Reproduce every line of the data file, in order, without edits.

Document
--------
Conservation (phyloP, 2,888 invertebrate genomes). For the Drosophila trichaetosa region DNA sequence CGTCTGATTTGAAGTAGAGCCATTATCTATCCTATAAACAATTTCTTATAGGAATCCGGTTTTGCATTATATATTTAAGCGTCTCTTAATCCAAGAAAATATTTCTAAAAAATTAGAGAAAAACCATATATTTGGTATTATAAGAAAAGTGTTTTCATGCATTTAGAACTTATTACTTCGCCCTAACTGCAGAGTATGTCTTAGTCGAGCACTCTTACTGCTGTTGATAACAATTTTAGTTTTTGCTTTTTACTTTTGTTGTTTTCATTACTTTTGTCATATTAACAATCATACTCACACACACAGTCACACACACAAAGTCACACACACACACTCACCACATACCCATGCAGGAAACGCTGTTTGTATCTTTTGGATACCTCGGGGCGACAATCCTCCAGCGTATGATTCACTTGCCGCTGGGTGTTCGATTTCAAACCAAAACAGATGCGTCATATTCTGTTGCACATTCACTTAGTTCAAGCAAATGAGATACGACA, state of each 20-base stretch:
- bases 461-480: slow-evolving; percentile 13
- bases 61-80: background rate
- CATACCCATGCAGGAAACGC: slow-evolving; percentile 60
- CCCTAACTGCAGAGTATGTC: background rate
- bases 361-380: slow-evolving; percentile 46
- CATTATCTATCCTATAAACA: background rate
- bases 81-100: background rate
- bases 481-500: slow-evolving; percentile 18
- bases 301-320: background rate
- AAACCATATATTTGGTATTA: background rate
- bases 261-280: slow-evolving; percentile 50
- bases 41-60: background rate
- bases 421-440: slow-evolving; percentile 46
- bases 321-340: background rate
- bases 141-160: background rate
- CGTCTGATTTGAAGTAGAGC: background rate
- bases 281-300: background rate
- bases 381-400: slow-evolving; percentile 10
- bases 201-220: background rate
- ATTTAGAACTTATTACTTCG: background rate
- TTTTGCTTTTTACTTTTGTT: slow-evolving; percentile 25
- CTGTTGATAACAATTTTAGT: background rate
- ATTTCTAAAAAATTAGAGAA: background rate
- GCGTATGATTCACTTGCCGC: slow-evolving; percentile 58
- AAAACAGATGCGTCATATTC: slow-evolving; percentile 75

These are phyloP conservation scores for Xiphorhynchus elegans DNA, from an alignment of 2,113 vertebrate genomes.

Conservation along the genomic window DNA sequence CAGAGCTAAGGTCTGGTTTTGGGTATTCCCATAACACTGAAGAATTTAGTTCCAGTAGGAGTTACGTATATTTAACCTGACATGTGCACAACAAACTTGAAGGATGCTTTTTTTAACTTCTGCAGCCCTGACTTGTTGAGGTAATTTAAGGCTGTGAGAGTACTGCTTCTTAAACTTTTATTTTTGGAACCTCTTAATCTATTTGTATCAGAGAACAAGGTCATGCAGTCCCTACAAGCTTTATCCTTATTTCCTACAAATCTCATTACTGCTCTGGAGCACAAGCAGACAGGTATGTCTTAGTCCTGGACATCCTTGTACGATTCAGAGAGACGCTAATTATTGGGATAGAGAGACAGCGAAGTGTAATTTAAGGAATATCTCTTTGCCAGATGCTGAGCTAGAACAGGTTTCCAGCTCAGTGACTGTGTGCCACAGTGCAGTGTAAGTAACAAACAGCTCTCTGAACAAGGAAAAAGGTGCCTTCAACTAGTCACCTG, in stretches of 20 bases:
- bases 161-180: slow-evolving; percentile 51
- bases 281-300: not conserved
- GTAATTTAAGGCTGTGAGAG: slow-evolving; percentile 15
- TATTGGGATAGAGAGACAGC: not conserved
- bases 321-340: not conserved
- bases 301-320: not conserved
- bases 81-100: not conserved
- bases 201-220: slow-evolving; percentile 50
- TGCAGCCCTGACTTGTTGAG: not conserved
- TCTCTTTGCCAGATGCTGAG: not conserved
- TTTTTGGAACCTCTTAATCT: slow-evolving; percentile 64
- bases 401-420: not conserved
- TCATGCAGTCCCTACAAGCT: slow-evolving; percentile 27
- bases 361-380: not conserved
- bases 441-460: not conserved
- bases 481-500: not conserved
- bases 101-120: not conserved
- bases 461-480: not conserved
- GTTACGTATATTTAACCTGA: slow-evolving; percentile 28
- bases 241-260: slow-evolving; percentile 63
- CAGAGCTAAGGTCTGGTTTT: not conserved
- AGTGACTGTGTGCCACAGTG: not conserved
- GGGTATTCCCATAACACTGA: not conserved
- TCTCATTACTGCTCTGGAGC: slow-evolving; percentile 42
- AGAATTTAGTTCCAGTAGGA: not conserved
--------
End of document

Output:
Conservation (phyloP, 2,888 invertebrate genomes). For the Drosophila trichaetosa region DNA sequence CGTCTGATTTGAAGTAGAGCCATTATCTATCCTATAAACAATTTCTTATAGGAATCCGGTTTTGCATTATATATTTAAGCGTCTCTTAATCCAAGAAAATATTTCTAAAAAATTAGAGAAAAACCATATATTTGGTATTATAAGAAAAGTGTTTTCATGCATTTAGAACTTATTACTTCGCCCTAACTGCAGAGTATGTCTTAGTCGAGCACTCTTACTGCTGTTGATAACAATTTTAGTTTTTGCTTTTTACTTTTGTTGTTTTCATTACTTTTGTCATATTAACAATCATACTCACACACACAGTCACACACACAAAGTCACACACACACACTCACCACATACCCATGCAGGAAACGCTGTTTGTATCTTTTGGATACCTCGGGGCGACAATCCTCCAGCGTATGATTCACTTGCCGCTGGGTGTTCGATTTCAAACCAAAACAGATGCGTCATATTCTGTTGCACATTCACTTAGTTCAAGCAAATGAGATACGACA, state of each 20-base stretch:
- bases 461-480: slow-evolving; percentile 13
- bases 61-80: background rate
- CATACCCATGCAGGAAACGC: slow-evolving; percentile 60
- CCCTAACTGCAGAGTATGTC: background rate
- bases 361-380: slow-evolving; percentile 46
- CATTATCTATCCTATAAACA: background rate
- bases 81-100: background rate
- bases 481-500: slow-evolving; percentile 18
- bases 301-320: background rate
- AAACCATATATTTGGTATTA: background rate
- bases 261-280: slow-evolving; percentile 50
- bases 41-60: background rate
- bases 421-440: slow-evolving; percentile 46
- bases 321-340: background rate
- bases 141-160: background rate
- CGTCTGATTTGAAGTAGAGC: background rate
- bases 281-300: background rate
- bases 381-400: slow-evolving; percentile 10
- bases 201-220: background rate
- ATTTAGAACTTATTACTTCG: background rate
- TTTTGCTTTTTACTTTTGTT: slow-evolving; percentile 25
- CTGTTGATAACAATTTTAGT: background rate
- ATTTCTAAAAAATTAGAGAA: background rate
- GCGTATGATTCACTTGCCGC: slow-evolving; percentile 58
- AAAACAGATGCGTCATATTC: slow-evolving; percentile 75

These are phyloP conservation scores for Xiphorhynchus elegans DNA, from an alignment of 2,113 vertebrate genomes.

Conservation along the genomic window DNA sequence CAGAGCTAAGGTCTGGTTTTGGGTATTCCCATAACACTGAAGAATTTAGTTCCAGTAGGAGTTACGTATATTTAACCTGACATGTGCACAACAAACTTGAAGGATGCTTTTTTTAACTTCTGCAGCCCTGACTTGTTGAGGTAATTTAAGGCTGTGAGAGTACTGCTTCTTAAACTTTTATTTTTGGAACCTCTTAATCTATTTGTATCAGAGAACAAGGTCATGCAGTCCCTACAAGCTTTATCCTTATTTCCTACAAATCTCATTACTGCTCTGGAGCACAAGCAGACAGGTATGTCTTAGTCCTGGACATCCTTGTACGATTCAGAGAGACGCTAATTATTGGGATAGAGAGACAGCGAAGTGTAATTTAAGGAATATCTCTTTGCCAGATGCTGAGCTAGAACAGGTTTCCAGCTCAGTGACTGTGTGCCACAGTGCAGTGTAAGTAACAAACAGCTCTCTGAACAAGGAAAAAGGTGCCTTCAACTAGTCACCTG, in stretches of 20 bases:
- bases 161-180: slow-evolving; percentile 51
- bases 281-300: not conserved
- GTAATTTAAGGCTGTGAGAG: slow-evolving; percentile 15
- TATTGGGATAGAGAGACAGC: not conserved
- bases 321-340: not conserved
- bases 301-320: not conserved
- bases 81-100: not conserved
- bases 201-220: slow-evolving; percentile 50
- TGCAGCCCTGACTTGTTGAG: not conserved
- TCTCTTTGCCAGATGCTGAG: not conserved
- TTTTTGGAACCTCTTAATCT: slow-evolving; percentile 64
- bases 401-420: not conserved
- TCATGCAGTCCCTACAAGCT: slow-evolving; percentile 27
- bases 361-380: not conserved
- bases 441-460: not conserved
- bases 481-500: not conserved
- bases 101-120: not conserved
- bases 461-480: not conserved
- GTTACGTATATTTAACCTGA: slow-evolving; percentile 28
- bases 241-260: slow-evolving; percentile 63
- CAGAGCTAAGGTCTGGTTTT: not conserved
- AGTGACTGTGTGCCACAGTG: not conserved
- GGGTATTCCCATAACACTGA: not conserved
- TCTCATTACTGCTCTGGAGC: slow-evolving; percentile 42
- AGAATTTAGTTCCAGTAGGA: not conserved